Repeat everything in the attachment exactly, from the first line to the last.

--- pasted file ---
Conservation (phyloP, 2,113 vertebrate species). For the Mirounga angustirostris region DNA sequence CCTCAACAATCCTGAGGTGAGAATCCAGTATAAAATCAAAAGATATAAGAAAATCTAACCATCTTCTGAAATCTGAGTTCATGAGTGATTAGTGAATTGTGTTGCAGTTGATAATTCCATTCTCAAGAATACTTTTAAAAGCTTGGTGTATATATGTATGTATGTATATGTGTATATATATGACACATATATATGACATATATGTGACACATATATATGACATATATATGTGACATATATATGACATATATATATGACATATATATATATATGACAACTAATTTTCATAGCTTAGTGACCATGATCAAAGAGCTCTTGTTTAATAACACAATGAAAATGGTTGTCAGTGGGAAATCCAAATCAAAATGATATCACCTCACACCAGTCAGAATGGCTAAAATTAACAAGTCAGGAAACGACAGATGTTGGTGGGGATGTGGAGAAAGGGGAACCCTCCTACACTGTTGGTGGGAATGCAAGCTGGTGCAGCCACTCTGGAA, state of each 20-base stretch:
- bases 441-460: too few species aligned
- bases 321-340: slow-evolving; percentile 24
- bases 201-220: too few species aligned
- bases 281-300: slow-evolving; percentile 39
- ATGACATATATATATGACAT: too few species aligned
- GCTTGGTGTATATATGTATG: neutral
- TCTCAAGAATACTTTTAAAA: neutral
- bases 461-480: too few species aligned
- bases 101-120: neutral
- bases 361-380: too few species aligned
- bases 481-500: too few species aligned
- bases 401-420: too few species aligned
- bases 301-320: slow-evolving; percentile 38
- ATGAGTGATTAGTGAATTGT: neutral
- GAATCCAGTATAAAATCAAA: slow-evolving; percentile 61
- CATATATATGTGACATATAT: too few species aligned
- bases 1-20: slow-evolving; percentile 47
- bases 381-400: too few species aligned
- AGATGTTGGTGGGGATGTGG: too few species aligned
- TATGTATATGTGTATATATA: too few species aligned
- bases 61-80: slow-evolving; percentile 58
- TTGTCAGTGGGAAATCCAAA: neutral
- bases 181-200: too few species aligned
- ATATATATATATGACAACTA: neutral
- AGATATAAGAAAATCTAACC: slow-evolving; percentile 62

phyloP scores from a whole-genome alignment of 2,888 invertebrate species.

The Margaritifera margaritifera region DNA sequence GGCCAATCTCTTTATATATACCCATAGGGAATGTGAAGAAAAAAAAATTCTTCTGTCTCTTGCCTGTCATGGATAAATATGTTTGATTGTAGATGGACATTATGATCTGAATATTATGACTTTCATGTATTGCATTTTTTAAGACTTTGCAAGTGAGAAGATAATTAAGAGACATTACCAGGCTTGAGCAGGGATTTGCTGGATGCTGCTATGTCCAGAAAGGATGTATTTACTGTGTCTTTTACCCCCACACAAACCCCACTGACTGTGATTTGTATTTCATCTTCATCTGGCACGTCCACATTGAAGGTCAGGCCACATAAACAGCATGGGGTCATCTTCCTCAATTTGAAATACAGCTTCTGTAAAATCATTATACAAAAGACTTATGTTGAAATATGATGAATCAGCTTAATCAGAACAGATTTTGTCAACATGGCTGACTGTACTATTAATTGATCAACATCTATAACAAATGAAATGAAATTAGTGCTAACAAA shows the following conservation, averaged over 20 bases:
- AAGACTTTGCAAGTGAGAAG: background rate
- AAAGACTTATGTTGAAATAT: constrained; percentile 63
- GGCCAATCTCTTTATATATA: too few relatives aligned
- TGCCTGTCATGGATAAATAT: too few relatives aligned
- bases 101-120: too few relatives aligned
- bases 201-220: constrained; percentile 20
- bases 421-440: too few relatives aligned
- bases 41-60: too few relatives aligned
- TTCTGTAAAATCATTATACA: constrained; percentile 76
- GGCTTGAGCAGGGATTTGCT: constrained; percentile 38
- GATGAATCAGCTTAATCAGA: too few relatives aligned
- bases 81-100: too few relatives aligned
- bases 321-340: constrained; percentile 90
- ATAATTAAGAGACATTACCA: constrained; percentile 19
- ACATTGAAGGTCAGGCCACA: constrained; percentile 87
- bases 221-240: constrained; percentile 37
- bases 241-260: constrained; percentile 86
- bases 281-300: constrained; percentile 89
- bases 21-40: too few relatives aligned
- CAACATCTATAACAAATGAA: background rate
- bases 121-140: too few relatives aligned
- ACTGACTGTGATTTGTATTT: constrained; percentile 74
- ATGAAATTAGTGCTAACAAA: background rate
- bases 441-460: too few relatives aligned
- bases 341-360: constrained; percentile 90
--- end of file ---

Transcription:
Conservation (phyloP, 2,113 vertebrate species). For the Mirounga angustirostris region DNA sequence CCTCAACAATCCTGAGGTGAGAATCCAGTATAAAATCAAAAGATATAAGAAAATCTAACCATCTTCTGAAATCTGAGTTCATGAGTGATTAGTGAATTGTGTTGCAGTTGATAATTCCATTCTCAAGAATACTTTTAAAAGCTTGGTGTATATATGTATGTATGTATATGTGTATATATATGACACATATATATGACATATATGTGACACATATATATGACATATATATGTGACATATATATGACATATATATATGACATATATATATATATGACAACTAATTTTCATAGCTTAGTGACCATGATCAAAGAGCTCTTGTTTAATAACACAATGAAAATGGTTGTCAGTGGGAAATCCAAATCAAAATGATATCACCTCACACCAGTCAGAATGGCTAAAATTAACAAGTCAGGAAACGACAGATGTTGGTGGGGATGTGGAGAAAGGGGAACCCTCCTACACTGTTGGTGGGAATGCAAGCTGGTGCAGCCACTCTGGAA, state of each 20-base stretch:
- bases 441-460: too few species aligned
- bases 321-340: slow-evolving; percentile 24
- bases 201-220: too few species aligned
- bases 281-300: slow-evolving; percentile 39
- ATGACATATATATATGACAT: too few species aligned
- GCTTGGTGTATATATGTATG: neutral
- TCTCAAGAATACTTTTAAAA: neutral
- bases 461-480: too few species aligned
- bases 101-120: neutral
- bases 361-380: too few species aligned
- bases 481-500: too few species aligned
- bases 401-420: too few species aligned
- bases 301-320: slow-evolving; percentile 38
- ATGAGTGATTAGTGAATTGT: neutral
- GAATCCAGTATAAAATCAAA: slow-evolving; percentile 61
- CATATATATGTGACATATAT: too few species aligned
- bases 1-20: slow-evolving; percentile 47
- bases 381-400: too few species aligned
- AGATGTTGGTGGGGATGTGG: too few species aligned
- TATGTATATGTGTATATATA: too few species aligned
- bases 61-80: slow-evolving; percentile 58
- TTGTCAGTGGGAAATCCAAA: neutral
- bases 181-200: too few species aligned
- ATATATATATATGACAACTA: neutral
- AGATATAAGAAAATCTAACC: slow-evolving; percentile 62

phyloP scores from a whole-genome alignment of 2,888 invertebrate species.

The Margaritifera margaritifera region DNA sequence GGCCAATCTCTTTATATATACCCATAGGGAATGTGAAGAAAAAAAAATTCTTCTGTCTCTTGCCTGTCATGGATAAATATGTTTGATTGTAGATGGACATTATGATCTGAATATTATGACTTTCATGTATTGCATTTTTTAAGACTTTGCAAGTGAGAAGATAATTAAGAGACATTACCAGGCTTGAGCAGGGATTTGCTGGATGCTGCTATGTCCAGAAAGGATGTATTTACTGTGTCTTTTACCCCCACACAAACCCCACTGACTGTGATTTGTATTTCATCTTCATCTGGCACGTCCACATTGAAGGTCAGGCCACATAAACAGCATGGGGTCATCTTCCTCAATTTGAAATACAGCTTCTGTAAAATCATTATACAAAAGACTTATGTTGAAATATGATGAATCAGCTTAATCAGAACAGATTTTGTCAACATGGCTGACTGTACTATTAATTGATCAACATCTATAACAAATGAAATGAAATTAGTGCTAACAAA shows the following conservation, averaged over 20 bases:
- AAGACTTTGCAAGTGAGAAG: background rate
- AAAGACTTATGTTGAAATAT: constrained; percentile 63
- GGCCAATCTCTTTATATATA: too few relatives aligned
- TGCCTGTCATGGATAAATAT: too few relatives aligned
- bases 101-120: too few relatives aligned
- bases 201-220: constrained; percentile 20
- bases 421-440: too few relatives aligned
- bases 41-60: too few relatives aligned
- TTCTGTAAAATCATTATACA: constrained; percentile 76
- GGCTTGAGCAGGGATTTGCT: constrained; percentile 38
- GATGAATCAGCTTAATCAGA: too few relatives aligned
- bases 81-100: too few relatives aligned
- bases 321-340: constrained; percentile 90
- ATAATTAAGAGACATTACCA: constrained; percentile 19
- ACATTGAAGGTCAGGCCACA: constrained; percentile 87
- bases 221-240: constrained; percentile 37
- bases 241-260: constrained; percentile 86
- bases 281-300: constrained; percentile 89
- bases 21-40: too few relatives aligned
- CAACATCTATAACAAATGAA: background rate
- bases 121-140: too few relatives aligned
- ACTGACTGTGATTTGTATTT: constrained; percentile 74
- ATGAAATTAGTGCTAACAAA: background rate
- bases 441-460: too few relatives aligned
- bases 341-360: constrained; percentile 90